from Pressure Points and Middle East Program

Obama’s "New" Middle East Policy: "Modesty" or Pullback?

October 27, 2013

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Today’s New York Times carries a remarkable story about the "new" Obama Middle East policy, based on interviews with National Security Advisor Susan Rice. The Times describes the policy as "modest," but that is not the right word. The policy defines an American abandonment of leadership in the region.

On Iran, the new policy seeks a negotiated deal and previous claims that "all options are on the table" are gone. No one appears to have calculated how the American and Western negotiating positions are weakened when the Iranian fear of a military attack is eliminated. A second focus is the Israeli-Palestinian "peace process," despite the fact that no sober Israeli or Palestinian official believes a deal can be reached at this time. The third focus is Syria, where the policy now appears to be centered on Geneva talks that are sinking even as the Times article appears in print. I would rate the new policy focus as 0 for 3.

What’s missing? A determination to end the Iranian nuclear weapons program-- and to do so even if negotiations fail or if Iran’s position in the negotiations is unacceptable. A decision to prevent Iranian and Hezbollah expeditionary forces from achieving a victory in Syria that will change the balance of power in the entire region. A commitment to help those individuals in the region who are struggling peacefully for democracy and human rights. An American promise to allies, such as Jordan and the Gulf countries facing Iran, that we will stand by them in the face of refugee crises, economic difficulties, or Iranian aggression and subversion. Add it all up and what is missing is American leadership, and this is precisely the complaint - and the fear - of our friends in the region.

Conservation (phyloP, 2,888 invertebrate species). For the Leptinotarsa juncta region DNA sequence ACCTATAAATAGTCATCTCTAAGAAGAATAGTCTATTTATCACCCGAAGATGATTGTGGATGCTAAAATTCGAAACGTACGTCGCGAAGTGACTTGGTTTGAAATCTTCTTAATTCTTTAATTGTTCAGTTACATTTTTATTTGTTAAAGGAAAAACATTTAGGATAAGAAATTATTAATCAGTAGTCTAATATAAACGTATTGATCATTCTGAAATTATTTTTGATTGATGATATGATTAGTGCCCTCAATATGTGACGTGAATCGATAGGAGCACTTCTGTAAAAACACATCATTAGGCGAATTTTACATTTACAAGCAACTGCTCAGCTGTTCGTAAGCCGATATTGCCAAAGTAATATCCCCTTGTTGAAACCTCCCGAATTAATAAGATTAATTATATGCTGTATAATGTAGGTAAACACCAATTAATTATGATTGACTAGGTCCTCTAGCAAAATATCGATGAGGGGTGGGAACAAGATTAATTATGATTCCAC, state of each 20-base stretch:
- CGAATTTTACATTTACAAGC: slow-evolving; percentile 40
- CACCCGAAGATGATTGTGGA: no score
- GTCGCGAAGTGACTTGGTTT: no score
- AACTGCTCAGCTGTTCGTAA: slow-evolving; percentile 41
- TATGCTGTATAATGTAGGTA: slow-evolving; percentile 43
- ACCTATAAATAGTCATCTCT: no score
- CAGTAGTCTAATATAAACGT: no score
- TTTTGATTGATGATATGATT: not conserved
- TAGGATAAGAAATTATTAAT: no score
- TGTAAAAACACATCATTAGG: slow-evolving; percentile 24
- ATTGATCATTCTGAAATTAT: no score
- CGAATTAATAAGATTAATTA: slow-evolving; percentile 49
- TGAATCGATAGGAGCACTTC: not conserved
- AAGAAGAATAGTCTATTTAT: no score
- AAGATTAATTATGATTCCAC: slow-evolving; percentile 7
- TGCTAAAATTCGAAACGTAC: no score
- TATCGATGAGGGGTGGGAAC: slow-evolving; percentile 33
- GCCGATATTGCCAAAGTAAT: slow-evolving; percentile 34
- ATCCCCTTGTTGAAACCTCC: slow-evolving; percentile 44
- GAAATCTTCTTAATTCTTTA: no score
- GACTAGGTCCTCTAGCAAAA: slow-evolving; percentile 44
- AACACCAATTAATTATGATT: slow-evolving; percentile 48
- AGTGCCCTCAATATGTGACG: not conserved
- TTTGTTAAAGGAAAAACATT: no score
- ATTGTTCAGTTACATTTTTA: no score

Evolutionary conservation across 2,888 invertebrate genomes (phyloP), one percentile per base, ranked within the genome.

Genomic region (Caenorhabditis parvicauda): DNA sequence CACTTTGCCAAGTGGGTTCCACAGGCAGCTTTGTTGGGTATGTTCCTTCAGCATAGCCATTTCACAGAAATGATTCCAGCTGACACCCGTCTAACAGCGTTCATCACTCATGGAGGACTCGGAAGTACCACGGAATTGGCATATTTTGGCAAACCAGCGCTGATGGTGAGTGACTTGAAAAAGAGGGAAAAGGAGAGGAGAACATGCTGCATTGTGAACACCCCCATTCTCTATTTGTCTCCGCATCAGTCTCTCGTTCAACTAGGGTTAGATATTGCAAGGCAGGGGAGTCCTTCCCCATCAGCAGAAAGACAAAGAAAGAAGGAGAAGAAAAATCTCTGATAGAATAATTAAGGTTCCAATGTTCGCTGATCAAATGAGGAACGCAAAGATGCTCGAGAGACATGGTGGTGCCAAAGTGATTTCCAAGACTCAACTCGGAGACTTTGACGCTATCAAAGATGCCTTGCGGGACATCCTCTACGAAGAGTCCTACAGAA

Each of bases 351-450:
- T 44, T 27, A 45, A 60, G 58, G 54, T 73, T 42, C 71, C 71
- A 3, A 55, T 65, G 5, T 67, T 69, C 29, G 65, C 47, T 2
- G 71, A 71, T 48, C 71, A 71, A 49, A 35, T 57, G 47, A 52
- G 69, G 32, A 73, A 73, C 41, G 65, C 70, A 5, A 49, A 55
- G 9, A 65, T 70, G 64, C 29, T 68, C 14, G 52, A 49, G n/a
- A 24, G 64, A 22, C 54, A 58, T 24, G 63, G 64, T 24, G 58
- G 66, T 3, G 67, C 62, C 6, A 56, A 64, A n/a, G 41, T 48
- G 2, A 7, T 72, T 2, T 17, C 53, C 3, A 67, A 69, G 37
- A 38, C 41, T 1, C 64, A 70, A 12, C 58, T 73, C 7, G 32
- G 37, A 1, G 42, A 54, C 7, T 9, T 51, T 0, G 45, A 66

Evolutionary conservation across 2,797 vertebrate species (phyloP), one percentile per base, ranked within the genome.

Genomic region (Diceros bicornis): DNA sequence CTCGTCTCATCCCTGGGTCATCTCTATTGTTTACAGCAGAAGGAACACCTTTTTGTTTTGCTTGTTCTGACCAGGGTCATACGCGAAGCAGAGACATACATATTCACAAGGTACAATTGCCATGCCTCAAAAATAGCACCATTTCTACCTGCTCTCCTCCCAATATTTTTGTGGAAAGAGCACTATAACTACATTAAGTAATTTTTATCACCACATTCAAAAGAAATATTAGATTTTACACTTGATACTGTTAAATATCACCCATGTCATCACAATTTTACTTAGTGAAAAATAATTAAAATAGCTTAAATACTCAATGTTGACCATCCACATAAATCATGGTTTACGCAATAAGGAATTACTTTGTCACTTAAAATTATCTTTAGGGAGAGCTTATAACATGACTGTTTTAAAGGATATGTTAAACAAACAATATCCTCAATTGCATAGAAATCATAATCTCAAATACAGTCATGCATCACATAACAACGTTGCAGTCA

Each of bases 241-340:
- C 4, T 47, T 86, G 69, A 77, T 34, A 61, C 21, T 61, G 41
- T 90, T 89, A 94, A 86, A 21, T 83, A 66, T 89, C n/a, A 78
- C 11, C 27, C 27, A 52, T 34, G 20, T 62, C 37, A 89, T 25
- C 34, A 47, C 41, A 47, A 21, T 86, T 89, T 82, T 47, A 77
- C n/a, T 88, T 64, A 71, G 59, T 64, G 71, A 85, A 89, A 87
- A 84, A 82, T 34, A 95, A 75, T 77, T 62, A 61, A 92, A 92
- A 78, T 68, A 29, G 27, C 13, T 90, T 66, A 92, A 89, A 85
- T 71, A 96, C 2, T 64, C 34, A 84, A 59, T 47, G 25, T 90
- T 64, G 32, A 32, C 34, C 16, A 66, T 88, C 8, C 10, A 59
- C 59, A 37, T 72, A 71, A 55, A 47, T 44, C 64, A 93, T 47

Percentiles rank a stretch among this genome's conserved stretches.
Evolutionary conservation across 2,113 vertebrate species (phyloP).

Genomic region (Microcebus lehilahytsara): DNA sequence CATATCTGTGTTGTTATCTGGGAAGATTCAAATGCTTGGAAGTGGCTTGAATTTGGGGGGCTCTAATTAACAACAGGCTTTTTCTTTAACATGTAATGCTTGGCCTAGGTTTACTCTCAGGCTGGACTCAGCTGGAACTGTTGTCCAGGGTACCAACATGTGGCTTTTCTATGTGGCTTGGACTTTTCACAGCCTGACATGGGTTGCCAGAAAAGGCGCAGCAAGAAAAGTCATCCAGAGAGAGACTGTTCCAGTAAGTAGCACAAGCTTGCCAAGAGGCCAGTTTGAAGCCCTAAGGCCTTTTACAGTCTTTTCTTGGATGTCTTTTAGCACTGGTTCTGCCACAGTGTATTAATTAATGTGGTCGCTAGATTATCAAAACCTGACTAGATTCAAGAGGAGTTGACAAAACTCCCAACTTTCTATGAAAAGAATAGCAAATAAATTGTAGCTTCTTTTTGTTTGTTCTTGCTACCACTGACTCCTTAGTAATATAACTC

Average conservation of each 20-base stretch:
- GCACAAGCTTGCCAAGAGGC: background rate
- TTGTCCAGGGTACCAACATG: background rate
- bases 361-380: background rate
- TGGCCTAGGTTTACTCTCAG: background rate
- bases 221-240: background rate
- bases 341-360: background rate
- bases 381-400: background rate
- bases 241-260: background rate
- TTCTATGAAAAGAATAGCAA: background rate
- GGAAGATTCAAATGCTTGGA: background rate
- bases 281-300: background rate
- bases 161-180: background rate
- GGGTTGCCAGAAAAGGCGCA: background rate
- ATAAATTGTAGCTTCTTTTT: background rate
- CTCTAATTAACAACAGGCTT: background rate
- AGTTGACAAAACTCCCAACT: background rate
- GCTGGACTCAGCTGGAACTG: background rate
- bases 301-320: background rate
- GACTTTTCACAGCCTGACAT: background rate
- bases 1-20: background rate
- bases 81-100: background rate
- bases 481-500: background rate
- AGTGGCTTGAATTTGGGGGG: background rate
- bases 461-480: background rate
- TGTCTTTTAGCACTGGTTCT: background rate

The Times story cannot be dismissed as sheer speculation; it is based on the words of the new National Security Advisor. It will hearten our enemies in the Middle East, such as Hezbollah and the Assad regime and Iran, and confirm to our friends there that they will be far more on their own for the next few years than they have been for most of the last few decades. Think of it this way: who will be smiling when reading that article? An Israeli thinking about Iran’s nuclear weapons program, an Egyptian newspaper editor wondering about the limits of free speech, a Jordanian fearing a continuing flow of refugees from Syria and Hezbollah/Iranian dominance there, an Emirati worried about Iranian subversion-- or Hassan Nasrallah, Bashar Al Assad, and Ayatollah Khamenei?

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